Dreams do come true. This summer Joel and I had the privilege and pleasure of seeing THE ROLLING STONES live at Soldier Field in Chicago. Something I never thought would happen, but am so glad it did!
What did I think, you ask? It was one of the best moments of my life that I was completely present for and absorbed every detail of. It was surreal. I was overcome with emotion, crying through the first couple of songs.
We showed up pretty early because we had general admission field tickets and wanted to get a good spot. And boy, did we! We were told not to run, so we power walked to the field after getting through security. I knew right where I wanted us to be, so claimed our spot and didn’t move for the rest of the evening. We ended up front and center, just a few rows of seats in front of us. If the stage runway was just a little longer, Mick could have run right up to me!
It was COLD for June and we were there in short sleeved shirts…so the warmth of the crowd was appreciated! You had to be OK getting cozy with those around you because we were elbow to elbow the whole time. There were some nice people around us and it was so fun to be in a stadium PACKED with people who loved the Stones as much as us. Amazing what an impact the band has on so many people.
The set list was perfect, all hits. Each song was better than the last. Mick was running and dancing around better than I probably could! One of our favorite parts was when the whole band came to the end of the stage runway and played some songs. We could see them better and it felt so intimate. It was hard to catch my breath knowing I was just rows away from some of my musical idols.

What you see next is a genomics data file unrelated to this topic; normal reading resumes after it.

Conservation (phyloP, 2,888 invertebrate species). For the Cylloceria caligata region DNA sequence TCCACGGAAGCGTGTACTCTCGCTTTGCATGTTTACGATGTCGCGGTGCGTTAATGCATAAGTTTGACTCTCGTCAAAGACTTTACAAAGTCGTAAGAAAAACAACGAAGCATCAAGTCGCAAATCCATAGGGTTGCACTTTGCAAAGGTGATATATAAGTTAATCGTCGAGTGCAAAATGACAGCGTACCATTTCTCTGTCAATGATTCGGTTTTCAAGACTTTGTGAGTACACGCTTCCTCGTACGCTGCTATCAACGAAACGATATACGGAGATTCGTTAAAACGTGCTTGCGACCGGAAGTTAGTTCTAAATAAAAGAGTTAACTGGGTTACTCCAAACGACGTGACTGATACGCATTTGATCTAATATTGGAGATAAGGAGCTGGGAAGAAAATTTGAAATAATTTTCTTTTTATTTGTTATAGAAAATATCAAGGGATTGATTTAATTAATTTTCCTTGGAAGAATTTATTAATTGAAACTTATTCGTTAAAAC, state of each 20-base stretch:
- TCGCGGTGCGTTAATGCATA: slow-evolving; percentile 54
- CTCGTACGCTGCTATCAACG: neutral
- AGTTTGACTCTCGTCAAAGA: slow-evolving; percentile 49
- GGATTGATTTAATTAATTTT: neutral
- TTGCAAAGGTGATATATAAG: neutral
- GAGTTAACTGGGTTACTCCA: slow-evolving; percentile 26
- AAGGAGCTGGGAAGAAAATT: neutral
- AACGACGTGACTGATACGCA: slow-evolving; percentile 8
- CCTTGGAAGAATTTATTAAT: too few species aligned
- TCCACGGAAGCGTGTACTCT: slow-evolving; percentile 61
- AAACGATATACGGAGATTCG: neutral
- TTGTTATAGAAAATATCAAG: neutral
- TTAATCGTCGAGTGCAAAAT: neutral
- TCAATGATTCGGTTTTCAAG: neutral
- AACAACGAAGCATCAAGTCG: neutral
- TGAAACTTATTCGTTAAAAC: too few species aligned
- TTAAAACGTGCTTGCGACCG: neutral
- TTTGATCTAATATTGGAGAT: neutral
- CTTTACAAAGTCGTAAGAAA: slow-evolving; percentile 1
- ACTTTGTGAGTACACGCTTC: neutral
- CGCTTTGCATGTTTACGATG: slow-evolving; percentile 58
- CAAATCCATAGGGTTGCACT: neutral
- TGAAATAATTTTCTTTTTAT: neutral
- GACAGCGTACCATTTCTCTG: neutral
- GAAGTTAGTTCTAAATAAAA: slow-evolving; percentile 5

We’ve never been to a big concert with that many people and getting out was quite challenging. It was almost the middle of the night and we walked BLOCKS to split away from the (mostly drunk) crowd to get an Uber. So just a heads up – don’t be in a rush and take deep breaths to tolerate the people around you when leaving something like that!
Although the Stones were the highlight and purpose for our trip, we took advantage of the weekend away and stayed for a few extra days so we could explore new parts of the city (including the suburbs). Our Airbnb was on the south side of the city in a quiet neighborhood with street parking so we were able to drive our car to most places we wanted to go, which saved on Uber costs.
The Airbnb was inexpensive, and I knew it wasn’t anything fancy when I booked it, but I was kind of upset when we arrived because it was very run down. But by the end of the weekend, Joel and I had fallen in love with it and miss it from time to time. It was our little hideaway. Friendly reminder – don’t judge a book by its cover. You have the ability to write your own story. We found the humor in the situation and charm of the place and turned our mindset around!
We really went all over the place while we were out exploring! Drove out to the suburbs, walked downtown in Millennium Park and by the lake, drove back out to the suburbs, ventured into the neighborhood we were staying in. Some favorite parts included eating pancakes every day (our favorite place was the Original Pancake House), seeing the movie Booksmart (carries extremely good messages for women – I loved it), and visiting John Belushi’s childhood home, the Home Alone house, and Barack Obama’s Chicago residence.